2) reviewers of my genre in print form – I have been in touch with some wonderful people who define themselves as ‘dinosaurs’ and only read something if it is ‘printed on a dead tree’. Yet, they provided valuable feedback on my novella and some even reviewed it on Amazon – a first for them, and consequently, I hope they will start reviewing other works on the platform.

    It is far too easy for all of us (myself included) to regard reviews as solicited without understanding the time and pain gone through to obtaining them. I approached people by emphasising I would appreciate their honest and impartial feedback, nothing more. If my writing is a complete waste of time, it is far better I know immediately than trying to push on in a genre/style that simply doesn’t work for me. I have lots of other things to be getting on with if that’s the case!

    So, to reviewers everywhere, I offer a heartfelt thank you for your time, effort and knowledge. It take real guts to review honestly and also to say, “no thanks, this book isn’t for me”. Without you, where would the Indie writing business be? But, please try to give the benefit of the doubt, even just occasionally; a misplaced comma, a typo, a review you’re suspicious of. Are they really the be-all-and-end-all? Or can you find a great story to lose yourself in? It is, after all, is what reading is all about.

    Liked by 2 people

    • You make good points, but I think Rosie’s talking here not about one misplaced comma, or one dodgy looking review, but lots of them. Writers don’t have a right to be read, it’s up to them to make the reader want to open that book. If that means paying out for a proofreader, then it’s worth forking out – and yes, I, too, published stuff at the beginning of my career that wasn’t professionally proofread. As for the reviews, none at all look better than 10 one liners by people who’ve never reviewed another book and all say it’s fantastic.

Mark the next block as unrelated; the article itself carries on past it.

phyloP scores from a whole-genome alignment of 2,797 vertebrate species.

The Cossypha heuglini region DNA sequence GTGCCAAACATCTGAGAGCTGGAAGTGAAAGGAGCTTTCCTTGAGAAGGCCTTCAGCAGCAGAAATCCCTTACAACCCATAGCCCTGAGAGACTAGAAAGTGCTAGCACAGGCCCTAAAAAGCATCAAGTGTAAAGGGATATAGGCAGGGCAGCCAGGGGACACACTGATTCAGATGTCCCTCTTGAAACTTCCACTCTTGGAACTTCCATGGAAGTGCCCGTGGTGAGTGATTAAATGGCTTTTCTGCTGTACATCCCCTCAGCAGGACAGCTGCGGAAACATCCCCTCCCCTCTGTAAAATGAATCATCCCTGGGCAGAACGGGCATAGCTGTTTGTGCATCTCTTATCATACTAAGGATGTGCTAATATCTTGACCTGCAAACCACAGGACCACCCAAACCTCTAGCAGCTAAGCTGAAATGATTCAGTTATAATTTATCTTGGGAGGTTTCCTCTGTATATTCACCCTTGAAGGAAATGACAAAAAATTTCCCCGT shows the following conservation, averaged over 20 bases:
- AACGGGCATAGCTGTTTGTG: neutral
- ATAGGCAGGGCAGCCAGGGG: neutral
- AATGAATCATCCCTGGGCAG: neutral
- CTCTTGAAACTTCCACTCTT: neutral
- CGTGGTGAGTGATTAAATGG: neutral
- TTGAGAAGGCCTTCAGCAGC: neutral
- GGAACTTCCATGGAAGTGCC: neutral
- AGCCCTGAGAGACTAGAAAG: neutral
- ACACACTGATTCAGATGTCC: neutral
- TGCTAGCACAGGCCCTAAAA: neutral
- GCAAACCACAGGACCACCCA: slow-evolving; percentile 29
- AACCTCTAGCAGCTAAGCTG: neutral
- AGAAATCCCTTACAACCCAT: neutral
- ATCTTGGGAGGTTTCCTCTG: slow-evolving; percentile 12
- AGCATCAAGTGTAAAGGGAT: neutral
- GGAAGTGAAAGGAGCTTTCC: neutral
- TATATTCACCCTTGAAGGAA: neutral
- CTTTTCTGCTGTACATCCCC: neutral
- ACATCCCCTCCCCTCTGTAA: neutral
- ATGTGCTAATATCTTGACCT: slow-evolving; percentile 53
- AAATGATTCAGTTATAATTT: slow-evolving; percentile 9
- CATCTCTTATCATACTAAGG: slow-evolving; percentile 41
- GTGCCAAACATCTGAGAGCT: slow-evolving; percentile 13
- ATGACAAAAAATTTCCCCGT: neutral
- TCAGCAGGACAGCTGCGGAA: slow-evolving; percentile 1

I agree about writers forums, etc – I only ever tried one, and found it full of, as you say, writers who told each other they were brilliant. I gave an honest critique once (because I thought that was what was required), and got all sorts of flak for it. I kept thinking, why are they all telling this girl she’s a brilliant writer, when she can hardly form a decent sentence??!! That was my first and only foray onto these sites!

      In an ideal world, yes, reviewers would take a chance, but the reality is that most are snowed under with requests, so will take only those that seem appealing. This corner of the internet has become more and more competitive over the last 5 years, and will only continue to be so. Thus, these guidelines. Incidentally, no, I don’t mind the odd typo, or even more than the odd one, when I’m reading a really great book. But I do mind lots, in a book that I’m struggling through!

      Liked by 1 person

      • Hi Terry,

        The reviewing world is a little like stepping through the looking glass. I never buy a book without reading a smattering of the reviews and now I can see the whole process from the other side of the coin.

        Sure, it’s a slow slog to get reviews ‘organically’ (by this I mean from readers who have found your book via keywords/publicity etc rather than reviewers that you have individually approached) but, as you reiterate, it is not a good look to have the ‘10 one-liners’. I would think that everyone can see through that caper. Where do those reviews come from?! My favourites are the 30 five-star one-liners followed by the poor chap (for example ;)) who bought the book, gave it one-star and now wonders whether he is living on another planet!

        Also, I appreciate many of my favourite books have a smattering of five-star and one-star reviews – great when I can see that they are well-written and honest comments that relate to the tastes of the reader (sometimes they are quality entertainment in themselves!).

        Anyway, I’ve begun ‘paying it forward’ by reviewing all those books I should have taken the time to give honest feedback on previously; so that’s not a bad result. 🙂